Daily liquids is a category that includes Chlorhexidine Gluconate, citrus botanicals, and chlorine dioxide based chemistries. They are added to the independent water bottle each time it is refilled. This one of the least popular methods and accounts for about 5% market share. The costs per year range from $104 to $217 per operatory.
The most popular shock products are household bleach and Sterilex Ultra. Both products are effective at removing/killing biofilms. Many OEM equipment manufacturers recommend diluted bleach or sodium hypochlorite (13 parts water to one-part bleach). Sterilex is a quaternary ammonium compound and hydrogen peroxide based chemistry. Shock products make up 4% of the market. The cost to treat an operatory for a year ranges from $3 for bleach and $117 for Sterilex Ultra.
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Selecting the Right Product and Maintenance Program for Your Practice
The vast majority of the dentists use tablets and straws. The main reason is tablets and straws (continuous treatment) are economical, can provide good results and are convenient. Straws and tablets will inhibit the proliferation of bacterial growth and ultimately biofilms, but they will not render the lines and water sterile.
Tablets are effective as long as you follow the instructions. Tablets require a periodic shock (every 1 to 3 months). Add a tablet every time you refill the water bottle. Shock your dental unit waterlines as recommended by the manufacturer and test for microbial counts regularly. Tablets combined with at least quarterly shocking provides highest level of effectiveness.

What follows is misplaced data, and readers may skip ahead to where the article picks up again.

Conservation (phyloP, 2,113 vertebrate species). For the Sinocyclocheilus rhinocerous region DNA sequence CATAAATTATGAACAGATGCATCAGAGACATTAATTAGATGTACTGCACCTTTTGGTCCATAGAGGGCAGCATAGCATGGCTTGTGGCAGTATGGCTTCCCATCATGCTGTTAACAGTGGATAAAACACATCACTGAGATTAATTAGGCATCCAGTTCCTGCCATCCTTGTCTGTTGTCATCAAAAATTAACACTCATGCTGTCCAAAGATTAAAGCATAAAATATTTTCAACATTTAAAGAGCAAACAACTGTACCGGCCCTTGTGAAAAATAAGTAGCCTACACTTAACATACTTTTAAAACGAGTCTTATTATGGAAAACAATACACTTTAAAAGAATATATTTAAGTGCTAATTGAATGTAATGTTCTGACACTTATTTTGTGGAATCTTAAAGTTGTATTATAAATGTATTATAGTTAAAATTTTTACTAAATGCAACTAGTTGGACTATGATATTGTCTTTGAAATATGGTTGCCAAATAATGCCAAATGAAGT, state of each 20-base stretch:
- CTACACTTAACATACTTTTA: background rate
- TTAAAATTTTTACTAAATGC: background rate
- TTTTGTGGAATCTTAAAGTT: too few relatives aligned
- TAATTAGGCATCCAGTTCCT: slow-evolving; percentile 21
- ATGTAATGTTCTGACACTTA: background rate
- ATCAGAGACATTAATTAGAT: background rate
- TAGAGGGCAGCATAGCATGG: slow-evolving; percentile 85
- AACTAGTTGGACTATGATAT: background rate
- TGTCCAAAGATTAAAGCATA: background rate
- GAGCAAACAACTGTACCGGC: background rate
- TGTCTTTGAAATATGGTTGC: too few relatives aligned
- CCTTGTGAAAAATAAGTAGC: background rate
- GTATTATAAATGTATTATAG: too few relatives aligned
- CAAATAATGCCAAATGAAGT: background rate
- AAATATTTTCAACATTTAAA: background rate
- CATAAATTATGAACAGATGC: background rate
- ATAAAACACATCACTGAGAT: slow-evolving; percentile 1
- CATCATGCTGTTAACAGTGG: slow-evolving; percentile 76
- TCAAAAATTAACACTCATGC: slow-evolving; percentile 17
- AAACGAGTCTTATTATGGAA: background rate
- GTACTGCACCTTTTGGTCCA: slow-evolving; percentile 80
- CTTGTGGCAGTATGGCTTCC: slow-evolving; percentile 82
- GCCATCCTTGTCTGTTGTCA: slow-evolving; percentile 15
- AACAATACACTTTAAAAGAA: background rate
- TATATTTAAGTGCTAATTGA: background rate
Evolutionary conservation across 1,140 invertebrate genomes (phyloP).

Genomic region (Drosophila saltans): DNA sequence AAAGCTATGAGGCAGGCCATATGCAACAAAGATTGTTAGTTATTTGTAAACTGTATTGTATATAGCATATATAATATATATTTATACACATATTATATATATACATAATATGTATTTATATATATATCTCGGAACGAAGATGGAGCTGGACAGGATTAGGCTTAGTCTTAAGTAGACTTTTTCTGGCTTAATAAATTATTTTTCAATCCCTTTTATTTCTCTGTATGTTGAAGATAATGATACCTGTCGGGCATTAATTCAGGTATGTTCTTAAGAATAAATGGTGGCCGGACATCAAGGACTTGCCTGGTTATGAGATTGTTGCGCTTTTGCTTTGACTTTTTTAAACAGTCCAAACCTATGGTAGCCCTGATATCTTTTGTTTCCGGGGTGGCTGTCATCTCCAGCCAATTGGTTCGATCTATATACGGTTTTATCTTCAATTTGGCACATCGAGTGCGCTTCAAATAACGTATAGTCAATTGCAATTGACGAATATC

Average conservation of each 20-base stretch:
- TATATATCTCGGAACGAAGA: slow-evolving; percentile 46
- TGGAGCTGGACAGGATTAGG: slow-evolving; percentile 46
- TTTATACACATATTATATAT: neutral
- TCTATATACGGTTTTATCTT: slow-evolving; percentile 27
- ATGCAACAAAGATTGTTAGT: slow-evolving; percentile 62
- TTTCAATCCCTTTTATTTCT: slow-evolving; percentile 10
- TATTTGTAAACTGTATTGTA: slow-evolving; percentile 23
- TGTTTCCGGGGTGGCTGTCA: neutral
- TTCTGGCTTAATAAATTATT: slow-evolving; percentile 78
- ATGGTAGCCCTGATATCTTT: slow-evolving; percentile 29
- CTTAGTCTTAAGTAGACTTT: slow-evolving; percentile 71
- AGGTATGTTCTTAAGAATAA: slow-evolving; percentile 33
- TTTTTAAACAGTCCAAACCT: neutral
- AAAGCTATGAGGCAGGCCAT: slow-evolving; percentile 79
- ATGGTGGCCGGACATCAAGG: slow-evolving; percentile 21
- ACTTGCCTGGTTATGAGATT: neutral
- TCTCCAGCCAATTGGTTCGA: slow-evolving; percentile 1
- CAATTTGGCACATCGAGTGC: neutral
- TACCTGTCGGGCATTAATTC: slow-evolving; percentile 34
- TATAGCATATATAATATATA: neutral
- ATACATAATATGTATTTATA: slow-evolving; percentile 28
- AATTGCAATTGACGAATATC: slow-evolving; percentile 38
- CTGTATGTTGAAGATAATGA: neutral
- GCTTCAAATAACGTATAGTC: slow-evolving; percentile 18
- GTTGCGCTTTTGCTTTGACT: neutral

Cartridges are represented as having one-year use-life. Cartridges are an effective method of delivering low level antimicrobials. Always start the use of a cartridge with clean/shocked lines. Cartridges manufactures instructions for use include important parameters on the hardness of the water, concentration of chlorine in source water, the temperature of the water. Follow the instructions. Failing to do so can result in a failure to meet the ADA/CDC standard for clean water. Test water quality quarterly.
This class of product is about 5% of market and does provide low level antimicrobials to the dental unit waterlines, however, the data indicates that the actual effectiveness results are the lowest category tested. Do your research, follow instructions and test for microbial counts quarterly to verify performance.
Shock products used correctly are very effective. Follow the IFU’s and test regularly. If you use household bleach, a 13 to 1 dilution and 10 minutes or less exposure time is recommended.
Is Your Treatment Working?
These tests reveal that even the most effective dental water treatment protocols, the possibility of microbial contamination remains. That’s why testing becomes vital.
“The only way to ensure effectiveness of a dental unit waterline cleaning regimen is to actually test the water coming out of the unit.” – American Dental Association
We recommend all dental clinics test their dental waterlines quarterly to ensure dental water treatments are working properly and your patients and practice are safe.
Download a PDF of the Product Selection Guide Here:
All of the statements in this article are based on the data from 40,000 consecutive water tests conducted by ProEdge Dental Water Labs in 2017. ProEdge has been testing dental water for 15 years and works closely with dental offices to correct failed water tests. The effectiveness data is derived from test data provided by hundreds of dental practices. The data is reported in this article the same way it is reported to our lab. The data contained in this paper is based on 40,000 water tests and indicates how a product is performing in the marketplace. It does not guarantee that any particular product will perform exactly as the effectiveness data is reported. For more detail information on dental unit water testing, contact our team or call today at 888.843.3343.